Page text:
The more one looks into Rushern Baker’s personal life, the more impressive his accomplishments look. Baker’s wife suffers from debilitating memory loss that requires a great deal of care. Until the Washington Post wrote about it long after this family tragedy started, it wasn’t known in the Maryland political world. One might contrast this approach with that of Gov. Larry Hogan, who has tried to turn the serious lemons of his cancer treatment into lemonade not just by comforting other sufferers but by also milking it for every drop of publicity in the public eye and his social media accounts.

Baker has one Achilles heel: the public schools. Laudably, Baker recognized that the school system was not providing the education that Prince George’s kids need and deserve. He managed to gain a much more power over the system with a great deal of political assistance from Annapolis. Baker tried to raise property taxes by 15% in a tax allergic county to fund education but was ultimately only able to obtain a 4% raise that went to fund teacher pensions. Reforming schools is a long-term task, not prone to producing short-term gains, which makes the endeavor all the more commendable.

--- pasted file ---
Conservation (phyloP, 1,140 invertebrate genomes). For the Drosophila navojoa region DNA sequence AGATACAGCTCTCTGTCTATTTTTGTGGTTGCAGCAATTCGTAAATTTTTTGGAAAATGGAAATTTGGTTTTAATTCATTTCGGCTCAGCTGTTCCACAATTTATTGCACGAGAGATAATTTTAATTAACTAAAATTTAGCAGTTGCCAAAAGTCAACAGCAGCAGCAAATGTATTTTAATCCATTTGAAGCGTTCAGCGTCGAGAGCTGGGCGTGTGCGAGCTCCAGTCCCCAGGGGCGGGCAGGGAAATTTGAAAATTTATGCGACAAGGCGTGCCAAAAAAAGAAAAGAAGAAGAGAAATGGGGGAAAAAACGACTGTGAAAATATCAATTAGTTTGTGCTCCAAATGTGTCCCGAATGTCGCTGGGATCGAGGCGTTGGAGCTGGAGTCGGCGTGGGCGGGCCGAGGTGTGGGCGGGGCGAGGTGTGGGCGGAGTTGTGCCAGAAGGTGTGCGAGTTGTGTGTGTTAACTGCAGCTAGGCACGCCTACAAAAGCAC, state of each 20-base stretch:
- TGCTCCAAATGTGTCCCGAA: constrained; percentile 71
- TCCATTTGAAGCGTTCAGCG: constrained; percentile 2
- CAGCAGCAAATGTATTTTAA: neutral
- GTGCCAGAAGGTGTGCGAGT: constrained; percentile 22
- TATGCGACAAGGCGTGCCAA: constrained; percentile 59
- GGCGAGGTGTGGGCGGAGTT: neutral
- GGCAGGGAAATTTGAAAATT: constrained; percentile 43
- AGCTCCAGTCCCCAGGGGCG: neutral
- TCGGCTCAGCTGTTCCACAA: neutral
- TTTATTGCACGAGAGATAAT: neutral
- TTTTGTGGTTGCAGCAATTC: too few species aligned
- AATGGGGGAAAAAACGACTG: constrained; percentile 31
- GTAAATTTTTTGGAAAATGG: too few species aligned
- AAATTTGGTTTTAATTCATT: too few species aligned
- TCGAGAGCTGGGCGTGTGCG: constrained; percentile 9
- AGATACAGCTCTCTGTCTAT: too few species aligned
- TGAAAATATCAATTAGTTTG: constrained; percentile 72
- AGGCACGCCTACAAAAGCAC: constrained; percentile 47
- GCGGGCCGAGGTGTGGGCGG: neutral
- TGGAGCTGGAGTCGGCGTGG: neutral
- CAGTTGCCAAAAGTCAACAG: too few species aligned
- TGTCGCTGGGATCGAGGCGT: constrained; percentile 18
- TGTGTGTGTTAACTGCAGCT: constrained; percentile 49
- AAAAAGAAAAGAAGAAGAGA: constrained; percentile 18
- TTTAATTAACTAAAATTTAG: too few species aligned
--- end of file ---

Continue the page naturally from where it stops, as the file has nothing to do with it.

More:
Unfortunately, a number of scandals have emerged on Baker’s watch. The county lost its federal Head Start grant in 2016.  Grade manipulation led to many students obtaining diplomas that they didn’t earn in violation of county policy. Ben Jealous attacked Baker scathingly for this problem yesterday on Twitter, though Jealous has never had to actually run a county or a school system. Ultimately, the superintendent has been forced to go.

The Washington Post’s editorial page’s response in their endorsement to give Baker a pass and say essentially “Well, at least he tried.” I don’t know that Maryland voters will be as forgiving of these problems on an issue for which Baker has taken ownership. Troubling for Democrats, education is Hogan’s weakest issue according to surveys but he might be able to switch from defense to offense if Baker is the Democratic nominee.